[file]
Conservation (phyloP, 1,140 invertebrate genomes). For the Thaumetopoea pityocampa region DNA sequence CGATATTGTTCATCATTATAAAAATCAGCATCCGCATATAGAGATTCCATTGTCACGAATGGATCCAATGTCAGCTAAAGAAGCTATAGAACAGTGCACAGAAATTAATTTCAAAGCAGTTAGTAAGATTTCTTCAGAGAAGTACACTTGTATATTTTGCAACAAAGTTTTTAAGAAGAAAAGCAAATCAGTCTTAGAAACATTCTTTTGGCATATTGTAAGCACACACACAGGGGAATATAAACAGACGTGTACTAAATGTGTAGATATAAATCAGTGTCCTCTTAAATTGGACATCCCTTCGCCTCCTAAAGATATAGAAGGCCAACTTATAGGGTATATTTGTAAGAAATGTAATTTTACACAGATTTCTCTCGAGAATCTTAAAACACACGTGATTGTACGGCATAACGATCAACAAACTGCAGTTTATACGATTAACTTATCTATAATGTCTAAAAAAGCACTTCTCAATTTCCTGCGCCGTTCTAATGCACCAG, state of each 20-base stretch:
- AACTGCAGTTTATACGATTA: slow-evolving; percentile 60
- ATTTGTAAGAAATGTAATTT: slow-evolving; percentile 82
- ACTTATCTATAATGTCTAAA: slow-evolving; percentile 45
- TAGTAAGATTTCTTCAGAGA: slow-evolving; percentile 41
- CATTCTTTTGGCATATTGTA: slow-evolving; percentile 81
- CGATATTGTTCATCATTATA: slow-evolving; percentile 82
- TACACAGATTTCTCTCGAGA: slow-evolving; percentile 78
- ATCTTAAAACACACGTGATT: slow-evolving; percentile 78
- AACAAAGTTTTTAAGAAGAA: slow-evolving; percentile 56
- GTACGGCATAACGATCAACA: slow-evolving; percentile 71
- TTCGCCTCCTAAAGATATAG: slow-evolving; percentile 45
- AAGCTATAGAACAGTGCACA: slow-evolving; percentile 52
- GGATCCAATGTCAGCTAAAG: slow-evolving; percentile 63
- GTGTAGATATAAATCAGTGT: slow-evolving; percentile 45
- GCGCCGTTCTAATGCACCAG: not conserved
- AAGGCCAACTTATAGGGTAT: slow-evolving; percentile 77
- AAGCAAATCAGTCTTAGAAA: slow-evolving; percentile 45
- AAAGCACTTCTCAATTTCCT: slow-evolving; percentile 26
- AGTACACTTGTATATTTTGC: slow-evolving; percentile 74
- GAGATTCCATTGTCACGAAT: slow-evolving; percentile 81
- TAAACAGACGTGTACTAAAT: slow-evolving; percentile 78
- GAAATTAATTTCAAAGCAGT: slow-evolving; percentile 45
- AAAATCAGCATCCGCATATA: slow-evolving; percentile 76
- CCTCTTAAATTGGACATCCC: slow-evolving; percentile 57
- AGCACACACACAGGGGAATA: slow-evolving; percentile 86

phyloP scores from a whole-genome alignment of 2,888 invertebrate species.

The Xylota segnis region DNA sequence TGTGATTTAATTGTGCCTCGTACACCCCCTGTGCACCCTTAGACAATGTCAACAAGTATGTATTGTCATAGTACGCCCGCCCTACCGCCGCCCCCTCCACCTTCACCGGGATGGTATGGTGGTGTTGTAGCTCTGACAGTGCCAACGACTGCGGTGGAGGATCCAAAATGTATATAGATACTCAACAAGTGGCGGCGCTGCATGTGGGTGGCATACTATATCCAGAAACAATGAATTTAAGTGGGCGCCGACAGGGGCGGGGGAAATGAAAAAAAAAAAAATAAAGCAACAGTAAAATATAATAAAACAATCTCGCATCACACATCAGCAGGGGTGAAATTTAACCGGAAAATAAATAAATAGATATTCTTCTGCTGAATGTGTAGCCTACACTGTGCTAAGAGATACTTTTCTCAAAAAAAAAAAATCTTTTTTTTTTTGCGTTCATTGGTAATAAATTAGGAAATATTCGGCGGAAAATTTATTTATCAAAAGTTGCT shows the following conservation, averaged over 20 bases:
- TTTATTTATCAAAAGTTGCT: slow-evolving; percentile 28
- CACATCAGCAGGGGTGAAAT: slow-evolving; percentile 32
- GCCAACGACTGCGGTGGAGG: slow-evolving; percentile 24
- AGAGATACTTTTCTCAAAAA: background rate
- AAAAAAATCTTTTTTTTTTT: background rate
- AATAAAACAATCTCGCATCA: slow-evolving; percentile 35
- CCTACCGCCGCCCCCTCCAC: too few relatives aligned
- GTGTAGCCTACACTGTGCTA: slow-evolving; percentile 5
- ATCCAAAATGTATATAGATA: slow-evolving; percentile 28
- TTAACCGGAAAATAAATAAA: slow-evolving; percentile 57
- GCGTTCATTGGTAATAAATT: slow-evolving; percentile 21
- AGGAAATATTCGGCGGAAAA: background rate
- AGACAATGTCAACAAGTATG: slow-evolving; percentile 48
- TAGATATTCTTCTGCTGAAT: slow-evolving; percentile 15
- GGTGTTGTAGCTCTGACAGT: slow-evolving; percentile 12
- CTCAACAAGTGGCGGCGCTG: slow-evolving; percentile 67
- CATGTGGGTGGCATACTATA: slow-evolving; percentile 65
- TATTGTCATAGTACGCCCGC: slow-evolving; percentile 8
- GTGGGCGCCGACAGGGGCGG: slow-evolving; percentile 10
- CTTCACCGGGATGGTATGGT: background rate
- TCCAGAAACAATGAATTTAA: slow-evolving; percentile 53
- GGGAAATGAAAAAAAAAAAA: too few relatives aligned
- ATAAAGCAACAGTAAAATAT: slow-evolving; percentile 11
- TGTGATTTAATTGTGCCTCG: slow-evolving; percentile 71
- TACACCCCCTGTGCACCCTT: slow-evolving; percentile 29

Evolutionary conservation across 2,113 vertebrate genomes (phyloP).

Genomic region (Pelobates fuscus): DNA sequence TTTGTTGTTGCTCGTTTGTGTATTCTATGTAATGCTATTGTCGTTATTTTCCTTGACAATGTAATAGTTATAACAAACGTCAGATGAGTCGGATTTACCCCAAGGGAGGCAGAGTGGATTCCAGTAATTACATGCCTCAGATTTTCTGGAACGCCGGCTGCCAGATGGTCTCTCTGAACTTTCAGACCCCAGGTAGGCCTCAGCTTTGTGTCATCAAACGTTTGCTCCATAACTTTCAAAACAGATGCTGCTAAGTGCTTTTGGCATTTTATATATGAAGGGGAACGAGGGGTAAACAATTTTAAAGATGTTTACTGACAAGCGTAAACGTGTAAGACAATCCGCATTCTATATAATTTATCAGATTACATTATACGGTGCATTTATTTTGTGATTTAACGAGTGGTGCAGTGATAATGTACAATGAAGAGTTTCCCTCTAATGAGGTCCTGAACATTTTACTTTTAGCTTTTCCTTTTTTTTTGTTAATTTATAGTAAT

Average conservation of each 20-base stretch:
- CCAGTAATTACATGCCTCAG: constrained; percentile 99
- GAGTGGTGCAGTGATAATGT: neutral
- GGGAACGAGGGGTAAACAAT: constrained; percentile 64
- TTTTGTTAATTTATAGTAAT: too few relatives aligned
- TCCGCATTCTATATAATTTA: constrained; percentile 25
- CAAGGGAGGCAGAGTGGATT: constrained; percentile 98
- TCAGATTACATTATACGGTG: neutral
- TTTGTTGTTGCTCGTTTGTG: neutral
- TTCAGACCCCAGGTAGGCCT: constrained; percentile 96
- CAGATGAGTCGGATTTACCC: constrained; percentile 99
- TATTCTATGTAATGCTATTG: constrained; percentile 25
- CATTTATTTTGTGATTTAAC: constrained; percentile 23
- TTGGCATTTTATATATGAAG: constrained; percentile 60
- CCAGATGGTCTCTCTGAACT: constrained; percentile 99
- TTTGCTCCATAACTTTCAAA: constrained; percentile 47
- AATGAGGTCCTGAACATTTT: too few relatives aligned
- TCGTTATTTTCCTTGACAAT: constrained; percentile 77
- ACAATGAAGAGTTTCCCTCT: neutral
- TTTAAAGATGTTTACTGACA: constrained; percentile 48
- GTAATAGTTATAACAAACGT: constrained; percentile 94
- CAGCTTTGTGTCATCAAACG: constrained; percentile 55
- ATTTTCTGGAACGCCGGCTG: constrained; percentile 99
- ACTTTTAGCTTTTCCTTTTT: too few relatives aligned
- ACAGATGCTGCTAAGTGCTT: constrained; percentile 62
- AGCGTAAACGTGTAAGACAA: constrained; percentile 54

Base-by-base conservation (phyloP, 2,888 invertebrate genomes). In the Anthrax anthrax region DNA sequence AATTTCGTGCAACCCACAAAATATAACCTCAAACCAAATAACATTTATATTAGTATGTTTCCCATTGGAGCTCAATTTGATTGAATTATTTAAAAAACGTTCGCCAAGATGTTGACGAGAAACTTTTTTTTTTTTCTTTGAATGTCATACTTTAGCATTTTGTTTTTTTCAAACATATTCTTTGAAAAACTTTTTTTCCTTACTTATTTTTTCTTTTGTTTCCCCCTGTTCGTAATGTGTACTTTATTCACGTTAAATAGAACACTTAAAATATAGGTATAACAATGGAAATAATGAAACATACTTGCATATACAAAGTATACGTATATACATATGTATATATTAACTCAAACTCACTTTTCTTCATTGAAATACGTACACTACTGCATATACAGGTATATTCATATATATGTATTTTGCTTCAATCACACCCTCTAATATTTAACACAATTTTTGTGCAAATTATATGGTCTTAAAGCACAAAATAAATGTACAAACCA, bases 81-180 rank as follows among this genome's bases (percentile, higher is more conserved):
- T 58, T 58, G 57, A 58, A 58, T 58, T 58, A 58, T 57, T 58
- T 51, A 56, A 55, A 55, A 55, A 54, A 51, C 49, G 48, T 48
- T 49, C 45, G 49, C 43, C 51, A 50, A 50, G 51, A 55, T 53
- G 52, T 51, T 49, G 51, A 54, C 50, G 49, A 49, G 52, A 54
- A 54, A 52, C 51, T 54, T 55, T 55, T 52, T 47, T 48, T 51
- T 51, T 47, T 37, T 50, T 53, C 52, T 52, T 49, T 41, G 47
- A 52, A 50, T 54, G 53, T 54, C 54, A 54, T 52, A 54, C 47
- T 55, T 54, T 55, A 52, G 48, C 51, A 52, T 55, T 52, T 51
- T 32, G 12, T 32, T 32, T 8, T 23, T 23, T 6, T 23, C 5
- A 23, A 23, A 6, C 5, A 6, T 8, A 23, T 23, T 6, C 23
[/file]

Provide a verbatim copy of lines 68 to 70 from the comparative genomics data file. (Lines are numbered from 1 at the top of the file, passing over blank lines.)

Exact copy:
- CATTTATTTTGTGATTTAAC: constrained; percentile 23
- TTGGCATTTTATATATGAAG: constrained; percentile 60
- CCAGATGGTCTCTCTGAACT: constrained; percentile 99